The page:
like Dutch, Netherlands, Hollands, Angoras and others could also
be sold for $20 up to $100 or more.

Yes, angoras can be sold for meat but you have to shear them for
the processor. So you can get some junior wool off of them before
sending to the processor, which might be worth a dollar or two.
Usually we tried to sell as angoras first, because $40 is better
than $5 for meat.

Then there was a buyer who would take any rabbit for $3 each.
These rabbits would be euthanized (CO2) than frozen to be used
as food for zoo animals. Minimum weight required was like 3 lbs.
If you could set up a deal with a zoo (or two), you could have a
constant source of income.

Finally, we had a willing taker at the wildlife care association
who would take carcasses for free to feed to their animals for
rehabilitation. I would bonk the rabbits and freeze them whole.
When I had more than a few I would meet the associate who would
take my donation.

You want to be sure any rabbits for the zoo or animal rehab have
not been given antibiotics because it could cause serious reaction
in the animals.

Just some ideas for outlets.

Have a good day!

Genetic Color Help

Genetic Color Help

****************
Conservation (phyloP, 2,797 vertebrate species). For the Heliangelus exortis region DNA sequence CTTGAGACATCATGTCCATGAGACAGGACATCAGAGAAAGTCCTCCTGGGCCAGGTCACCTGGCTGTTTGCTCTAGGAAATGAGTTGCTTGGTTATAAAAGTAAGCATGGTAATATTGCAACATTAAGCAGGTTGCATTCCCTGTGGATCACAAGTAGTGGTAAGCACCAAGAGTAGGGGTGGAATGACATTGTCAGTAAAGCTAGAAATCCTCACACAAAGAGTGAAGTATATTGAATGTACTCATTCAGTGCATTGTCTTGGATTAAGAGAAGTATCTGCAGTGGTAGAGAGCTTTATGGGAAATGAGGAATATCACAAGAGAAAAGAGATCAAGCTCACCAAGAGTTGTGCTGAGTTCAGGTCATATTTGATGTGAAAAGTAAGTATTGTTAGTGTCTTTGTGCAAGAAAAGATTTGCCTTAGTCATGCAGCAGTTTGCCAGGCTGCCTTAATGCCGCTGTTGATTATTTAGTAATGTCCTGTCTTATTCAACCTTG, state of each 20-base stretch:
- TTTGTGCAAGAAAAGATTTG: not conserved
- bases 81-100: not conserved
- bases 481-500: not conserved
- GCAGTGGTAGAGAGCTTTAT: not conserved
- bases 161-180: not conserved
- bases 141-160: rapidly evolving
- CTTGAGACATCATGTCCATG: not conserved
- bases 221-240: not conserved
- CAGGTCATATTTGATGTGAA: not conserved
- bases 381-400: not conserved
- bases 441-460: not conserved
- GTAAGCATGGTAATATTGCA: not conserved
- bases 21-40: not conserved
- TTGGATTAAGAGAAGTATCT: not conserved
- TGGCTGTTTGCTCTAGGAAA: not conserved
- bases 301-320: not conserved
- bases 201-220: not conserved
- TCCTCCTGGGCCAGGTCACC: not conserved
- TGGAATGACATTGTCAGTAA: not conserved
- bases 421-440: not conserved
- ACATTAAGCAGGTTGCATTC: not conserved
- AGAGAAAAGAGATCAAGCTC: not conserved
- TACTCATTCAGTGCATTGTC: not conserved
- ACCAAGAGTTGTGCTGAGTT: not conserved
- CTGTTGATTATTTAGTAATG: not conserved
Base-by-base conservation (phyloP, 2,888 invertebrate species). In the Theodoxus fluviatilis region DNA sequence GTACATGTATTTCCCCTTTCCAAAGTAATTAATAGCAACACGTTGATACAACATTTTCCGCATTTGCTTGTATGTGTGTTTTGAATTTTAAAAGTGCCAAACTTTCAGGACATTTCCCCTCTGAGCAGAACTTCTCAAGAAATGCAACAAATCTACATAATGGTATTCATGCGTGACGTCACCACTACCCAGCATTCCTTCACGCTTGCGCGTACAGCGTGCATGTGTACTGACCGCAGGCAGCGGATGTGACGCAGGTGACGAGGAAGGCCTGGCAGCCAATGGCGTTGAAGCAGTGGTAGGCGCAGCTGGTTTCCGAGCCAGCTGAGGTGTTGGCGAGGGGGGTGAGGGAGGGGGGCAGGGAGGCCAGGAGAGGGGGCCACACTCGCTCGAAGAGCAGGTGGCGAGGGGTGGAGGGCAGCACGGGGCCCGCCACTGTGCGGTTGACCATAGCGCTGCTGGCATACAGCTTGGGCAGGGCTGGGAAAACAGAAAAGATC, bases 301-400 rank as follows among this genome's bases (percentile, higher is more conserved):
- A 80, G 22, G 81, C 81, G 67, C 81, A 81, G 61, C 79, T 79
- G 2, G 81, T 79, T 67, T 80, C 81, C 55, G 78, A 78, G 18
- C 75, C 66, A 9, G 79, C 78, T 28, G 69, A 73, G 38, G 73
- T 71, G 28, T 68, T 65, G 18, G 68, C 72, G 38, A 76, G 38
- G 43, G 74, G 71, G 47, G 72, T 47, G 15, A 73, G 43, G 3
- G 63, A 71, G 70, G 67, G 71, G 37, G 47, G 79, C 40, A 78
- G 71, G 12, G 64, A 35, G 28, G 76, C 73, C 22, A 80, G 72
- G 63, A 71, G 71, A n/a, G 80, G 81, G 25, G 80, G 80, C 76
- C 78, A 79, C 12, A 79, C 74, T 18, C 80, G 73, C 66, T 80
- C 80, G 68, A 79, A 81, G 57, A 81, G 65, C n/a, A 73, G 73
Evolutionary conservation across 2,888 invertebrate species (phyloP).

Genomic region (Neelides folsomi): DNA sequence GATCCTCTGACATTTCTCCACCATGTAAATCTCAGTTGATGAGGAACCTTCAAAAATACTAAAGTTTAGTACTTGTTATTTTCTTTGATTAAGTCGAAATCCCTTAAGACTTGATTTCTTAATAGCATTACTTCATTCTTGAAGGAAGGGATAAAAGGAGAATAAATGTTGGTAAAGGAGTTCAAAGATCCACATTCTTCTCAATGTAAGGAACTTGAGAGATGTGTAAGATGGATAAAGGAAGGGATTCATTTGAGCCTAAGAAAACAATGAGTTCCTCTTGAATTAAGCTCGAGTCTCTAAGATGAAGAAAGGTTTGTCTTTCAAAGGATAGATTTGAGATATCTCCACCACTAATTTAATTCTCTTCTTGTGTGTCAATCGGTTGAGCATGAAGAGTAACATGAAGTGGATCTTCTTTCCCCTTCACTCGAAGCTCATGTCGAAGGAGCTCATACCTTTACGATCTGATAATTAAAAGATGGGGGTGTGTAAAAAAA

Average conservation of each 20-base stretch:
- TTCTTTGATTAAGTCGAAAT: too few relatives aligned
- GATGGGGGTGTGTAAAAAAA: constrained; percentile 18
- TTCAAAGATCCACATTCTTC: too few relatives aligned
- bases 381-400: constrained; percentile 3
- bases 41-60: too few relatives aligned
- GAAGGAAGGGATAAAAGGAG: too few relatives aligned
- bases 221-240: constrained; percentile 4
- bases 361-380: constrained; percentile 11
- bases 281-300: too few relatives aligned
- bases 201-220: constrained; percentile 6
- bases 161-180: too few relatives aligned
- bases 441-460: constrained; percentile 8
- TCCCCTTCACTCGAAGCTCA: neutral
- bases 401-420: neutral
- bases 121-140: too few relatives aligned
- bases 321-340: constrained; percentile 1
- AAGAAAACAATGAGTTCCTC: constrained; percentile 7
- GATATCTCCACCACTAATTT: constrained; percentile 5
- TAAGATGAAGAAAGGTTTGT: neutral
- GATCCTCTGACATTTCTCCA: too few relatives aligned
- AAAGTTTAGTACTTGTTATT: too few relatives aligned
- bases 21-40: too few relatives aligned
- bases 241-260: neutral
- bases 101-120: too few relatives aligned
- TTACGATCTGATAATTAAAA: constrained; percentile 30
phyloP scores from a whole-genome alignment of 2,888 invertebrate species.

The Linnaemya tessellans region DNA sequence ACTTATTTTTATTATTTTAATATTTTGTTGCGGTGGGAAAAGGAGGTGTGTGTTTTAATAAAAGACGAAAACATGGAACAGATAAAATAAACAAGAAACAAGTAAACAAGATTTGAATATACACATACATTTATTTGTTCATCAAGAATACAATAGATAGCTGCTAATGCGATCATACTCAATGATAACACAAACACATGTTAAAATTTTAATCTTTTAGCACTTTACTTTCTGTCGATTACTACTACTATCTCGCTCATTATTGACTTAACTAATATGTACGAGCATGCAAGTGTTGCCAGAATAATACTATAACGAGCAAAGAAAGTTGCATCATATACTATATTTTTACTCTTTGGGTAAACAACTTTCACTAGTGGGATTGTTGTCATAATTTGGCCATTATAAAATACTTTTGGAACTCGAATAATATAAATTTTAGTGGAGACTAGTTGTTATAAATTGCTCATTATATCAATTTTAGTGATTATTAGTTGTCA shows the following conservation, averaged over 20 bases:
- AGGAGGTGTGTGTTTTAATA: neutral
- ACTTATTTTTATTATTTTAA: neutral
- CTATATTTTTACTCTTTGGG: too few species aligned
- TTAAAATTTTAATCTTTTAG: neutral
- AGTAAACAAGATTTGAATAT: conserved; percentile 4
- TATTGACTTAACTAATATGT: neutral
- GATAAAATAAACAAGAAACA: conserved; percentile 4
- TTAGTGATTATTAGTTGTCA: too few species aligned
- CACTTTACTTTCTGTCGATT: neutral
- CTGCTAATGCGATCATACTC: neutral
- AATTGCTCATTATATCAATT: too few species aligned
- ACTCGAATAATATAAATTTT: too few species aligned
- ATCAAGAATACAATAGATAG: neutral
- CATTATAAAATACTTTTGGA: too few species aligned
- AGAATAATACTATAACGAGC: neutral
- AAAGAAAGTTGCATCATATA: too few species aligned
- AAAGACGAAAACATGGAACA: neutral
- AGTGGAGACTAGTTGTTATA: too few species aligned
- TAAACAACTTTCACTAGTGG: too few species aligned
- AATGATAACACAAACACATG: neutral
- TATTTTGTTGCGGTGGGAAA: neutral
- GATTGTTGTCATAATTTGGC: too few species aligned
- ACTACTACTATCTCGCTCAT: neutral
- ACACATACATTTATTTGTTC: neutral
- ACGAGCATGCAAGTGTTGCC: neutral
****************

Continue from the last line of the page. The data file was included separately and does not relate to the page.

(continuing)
*from rabbitgeek notes oct 27 2007
There are a couple of genetic calculators online

Here is Welsh's site for the genotype calculator.
You can use it to get familiar with genetics.

Here is another calculator
It has most of the basics down but not all of the genetics are
included such as dutch, steel, and others but may be helpful.

Computer genetic calculators are handy, including the Evans
program, but they are not perfect. Understanding color genetics
will help guide you through the maze.

Color genetics is a lot like the dice game Yahtzee. You try to get
sets of numbers to fill your scorecard. Sometimes you can "hold"
or "fix" some of the variables by holding some dice before the
next roll.

This is the similar in genetics. You can hold some of the variables
by using certain rabbits with known color genetic traits, and the
rest is a roll of the dice to see what you actually get in the litters.
Some people compare it to playing poker with two decks of cards.

Some of our French Angoras were very good at throwing
multi-colored litters that we called "party packs." Very exciting
to see what kind of colors developed. The skin color when born
can often turn into something unexpected and all we could do
was wait for the kits to grow into their coats.

I can recommend a little book called "Color Genetics of the
Netherland Dwarf Rabbit" by Bobby Schott. This little book takes
you through many of the basic color genetic principles in easy to
understand language with lots of good examples and some simple

Although the book is written for Netherland Dwarfs, the color
genetics are the same for most breeds of rabbits. There are
variations in color names in different breeds.

Pam Nock has a website with lots of color charts
to help get used to the color genetic codes used.

Here is a yahoo group where color geeks hangout

That should keep you busy for a few hours.

Have a good day!
Franco Rios